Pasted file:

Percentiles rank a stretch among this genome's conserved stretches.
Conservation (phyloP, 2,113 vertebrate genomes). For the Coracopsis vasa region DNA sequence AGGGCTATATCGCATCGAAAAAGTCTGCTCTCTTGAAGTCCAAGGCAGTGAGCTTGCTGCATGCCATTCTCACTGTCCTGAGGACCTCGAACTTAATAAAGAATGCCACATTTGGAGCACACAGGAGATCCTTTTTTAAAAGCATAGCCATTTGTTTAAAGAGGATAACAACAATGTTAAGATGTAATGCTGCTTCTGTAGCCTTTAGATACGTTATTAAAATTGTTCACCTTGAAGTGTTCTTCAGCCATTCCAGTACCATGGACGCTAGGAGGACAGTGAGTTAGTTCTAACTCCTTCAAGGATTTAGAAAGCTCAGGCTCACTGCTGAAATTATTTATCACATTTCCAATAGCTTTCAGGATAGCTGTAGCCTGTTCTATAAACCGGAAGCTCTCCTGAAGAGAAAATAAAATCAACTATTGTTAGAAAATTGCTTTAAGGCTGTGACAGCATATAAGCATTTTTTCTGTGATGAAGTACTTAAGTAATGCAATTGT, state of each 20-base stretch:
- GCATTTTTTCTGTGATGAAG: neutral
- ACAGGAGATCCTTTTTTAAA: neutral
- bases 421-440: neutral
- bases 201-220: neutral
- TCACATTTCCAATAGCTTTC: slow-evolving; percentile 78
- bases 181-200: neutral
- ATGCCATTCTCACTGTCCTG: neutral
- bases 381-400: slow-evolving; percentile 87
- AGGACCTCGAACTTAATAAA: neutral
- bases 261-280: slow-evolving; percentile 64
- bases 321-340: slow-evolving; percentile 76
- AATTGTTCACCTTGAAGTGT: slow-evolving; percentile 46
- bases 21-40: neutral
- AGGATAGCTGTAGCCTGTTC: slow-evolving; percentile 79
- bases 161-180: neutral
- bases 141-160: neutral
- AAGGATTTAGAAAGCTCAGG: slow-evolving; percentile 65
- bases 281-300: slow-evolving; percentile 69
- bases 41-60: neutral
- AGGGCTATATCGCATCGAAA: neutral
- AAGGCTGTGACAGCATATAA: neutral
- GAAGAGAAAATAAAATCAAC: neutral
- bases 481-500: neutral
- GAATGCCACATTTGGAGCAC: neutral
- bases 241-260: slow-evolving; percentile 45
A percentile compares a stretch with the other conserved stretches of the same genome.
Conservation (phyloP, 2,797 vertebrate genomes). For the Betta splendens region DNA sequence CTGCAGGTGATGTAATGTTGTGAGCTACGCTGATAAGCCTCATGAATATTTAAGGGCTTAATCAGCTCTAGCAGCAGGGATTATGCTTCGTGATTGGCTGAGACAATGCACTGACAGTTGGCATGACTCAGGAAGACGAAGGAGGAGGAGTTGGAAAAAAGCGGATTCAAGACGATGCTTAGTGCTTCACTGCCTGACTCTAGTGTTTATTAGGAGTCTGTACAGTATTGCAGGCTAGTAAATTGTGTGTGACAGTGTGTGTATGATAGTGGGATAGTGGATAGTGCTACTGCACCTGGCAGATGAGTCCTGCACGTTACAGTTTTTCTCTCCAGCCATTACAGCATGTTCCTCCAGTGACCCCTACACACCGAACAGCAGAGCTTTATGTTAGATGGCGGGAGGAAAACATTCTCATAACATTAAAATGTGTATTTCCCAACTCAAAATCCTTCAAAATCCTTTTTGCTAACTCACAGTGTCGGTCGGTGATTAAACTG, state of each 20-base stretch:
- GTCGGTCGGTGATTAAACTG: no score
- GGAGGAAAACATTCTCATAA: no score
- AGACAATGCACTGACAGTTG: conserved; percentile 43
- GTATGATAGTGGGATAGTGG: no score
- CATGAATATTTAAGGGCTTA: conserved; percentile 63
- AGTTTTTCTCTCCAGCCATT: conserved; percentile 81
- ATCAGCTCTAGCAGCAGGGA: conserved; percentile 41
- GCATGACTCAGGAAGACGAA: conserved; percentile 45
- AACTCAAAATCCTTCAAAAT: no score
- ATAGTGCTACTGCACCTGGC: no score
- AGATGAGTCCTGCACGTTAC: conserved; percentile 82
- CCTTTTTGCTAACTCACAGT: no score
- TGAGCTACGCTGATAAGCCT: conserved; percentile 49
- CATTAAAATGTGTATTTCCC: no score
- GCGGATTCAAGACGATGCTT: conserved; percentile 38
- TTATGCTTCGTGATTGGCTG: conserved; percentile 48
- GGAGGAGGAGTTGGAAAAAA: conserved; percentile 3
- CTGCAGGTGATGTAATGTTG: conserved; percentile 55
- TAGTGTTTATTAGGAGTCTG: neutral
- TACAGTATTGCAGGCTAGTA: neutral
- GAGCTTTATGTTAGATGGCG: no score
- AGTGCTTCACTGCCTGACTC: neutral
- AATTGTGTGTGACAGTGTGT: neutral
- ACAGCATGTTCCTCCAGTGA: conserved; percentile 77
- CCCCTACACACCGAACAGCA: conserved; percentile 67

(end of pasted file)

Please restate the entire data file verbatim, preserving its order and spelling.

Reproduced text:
Percentiles rank a stretch among this genome's conserved stretches.
Conservation (phyloP, 2,113 vertebrate genomes). For the Coracopsis vasa region DNA sequence AGGGCTATATCGCATCGAAAAAGTCTGCTCTCTTGAAGTCCAAGGCAGTGAGCTTGCTGCATGCCATTCTCACTGTCCTGAGGACCTCGAACTTAATAAAGAATGCCACATTTGGAGCACACAGGAGATCCTTTTTTAAAAGCATAGCCATTTGTTTAAAGAGGATAACAACAATGTTAAGATGTAATGCTGCTTCTGTAGCCTTTAGATACGTTATTAAAATTGTTCACCTTGAAGTGTTCTTCAGCCATTCCAGTACCATGGACGCTAGGAGGACAGTGAGTTAGTTCTAACTCCTTCAAGGATTTAGAAAGCTCAGGCTCACTGCTGAAATTATTTATCACATTTCCAATAGCTTTCAGGATAGCTGTAGCCTGTTCTATAAACCGGAAGCTCTCCTGAAGAGAAAATAAAATCAACTATTGTTAGAAAATTGCTTTAAGGCTGTGACAGCATATAAGCATTTTTTCTGTGATGAAGTACTTAAGTAATGCAATTGT, state of each 20-base stretch:
- GCATTTTTTCTGTGATGAAG: neutral
- ACAGGAGATCCTTTTTTAAA: neutral
- bases 421-440: neutral
- bases 201-220: neutral
- TCACATTTCCAATAGCTTTC: slow-evolving; percentile 78
- bases 181-200: neutral
- ATGCCATTCTCACTGTCCTG: neutral
- bases 381-400: slow-evolving; percentile 87
- AGGACCTCGAACTTAATAAA: neutral
- bases 261-280: slow-evolving; percentile 64
- bases 321-340: slow-evolving; percentile 76
- AATTGTTCACCTTGAAGTGT: slow-evolving; percentile 46
- bases 21-40: neutral
- AGGATAGCTGTAGCCTGTTC: slow-evolving; percentile 79
- bases 161-180: neutral
- bases 141-160: neutral
- AAGGATTTAGAAAGCTCAGG: slow-evolving; percentile 65
- bases 281-300: slow-evolving; percentile 69
- bases 41-60: neutral
- AGGGCTATATCGCATCGAAA: neutral
- AAGGCTGTGACAGCATATAA: neutral
- GAAGAGAAAATAAAATCAAC: neutral
- bases 481-500: neutral
- GAATGCCACATTTGGAGCAC: neutral
- bases 241-260: slow-evolving; percentile 45
A percentile compares a stretch with the other conserved stretches of the same genome.
Conservation (phyloP, 2,797 vertebrate genomes). For the Betta splendens region DNA sequence CTGCAGGTGATGTAATGTTGTGAGCTACGCTGATAAGCCTCATGAATATTTAAGGGCTTAATCAGCTCTAGCAGCAGGGATTATGCTTCGTGATTGGCTGAGACAATGCACTGACAGTTGGCATGACTCAGGAAGACGAAGGAGGAGGAGTTGGAAAAAAGCGGATTCAAGACGATGCTTAGTGCTTCACTGCCTGACTCTAGTGTTTATTAGGAGTCTGTACAGTATTGCAGGCTAGTAAATTGTGTGTGACAGTGTGTGTATGATAGTGGGATAGTGGATAGTGCTACTGCACCTGGCAGATGAGTCCTGCACGTTACAGTTTTTCTCTCCAGCCATTACAGCATGTTCCTCCAGTGACCCCTACACACCGAACAGCAGAGCTTTATGTTAGATGGCGGGAGGAAAACATTCTCATAACATTAAAATGTGTATTTCCCAACTCAAAATCCTTCAAAATCCTTTTTGCTAACTCACAGTGTCGGTCGGTGATTAAACTG, state of each 20-base stretch:
- GTCGGTCGGTGATTAAACTG: no score
- GGAGGAAAACATTCTCATAA: no score
- AGACAATGCACTGACAGTTG: conserved; percentile 43
- GTATGATAGTGGGATAGTGG: no score
- CATGAATATTTAAGGGCTTA: conserved; percentile 63
- AGTTTTTCTCTCCAGCCATT: conserved; percentile 81
- ATCAGCTCTAGCAGCAGGGA: conserved; percentile 41
- GCATGACTCAGGAAGACGAA: conserved; percentile 45
- AACTCAAAATCCTTCAAAAT: no score
- ATAGTGCTACTGCACCTGGC: no score
- AGATGAGTCCTGCACGTTAC: conserved; percentile 82
- CCTTTTTGCTAACTCACAGT: no score
- TGAGCTACGCTGATAAGCCT: conserved; percentile 49
- CATTAAAATGTGTATTTCCC: no score
- GCGGATTCAAGACGATGCTT: conserved; percentile 38
- TTATGCTTCGTGATTGGCTG: conserved; percentile 48
- GGAGGAGGAGTTGGAAAAAA: conserved; percentile 3
- CTGCAGGTGATGTAATGTTG: conserved; percentile 55
- TAGTGTTTATTAGGAGTCTG: neutral
- TACAGTATTGCAGGCTAGTA: neutral
- GAGCTTTATGTTAGATGGCG: no score
- AGTGCTTCACTGCCTGACTC: neutral
- AATTGTGTGTGACAGTGTGT: neutral
- ACAGCATGTTCCTCCAGTGA: conserved; percentile 77
- CCCCTACACACCGAACAGCA: conserved; percentile 67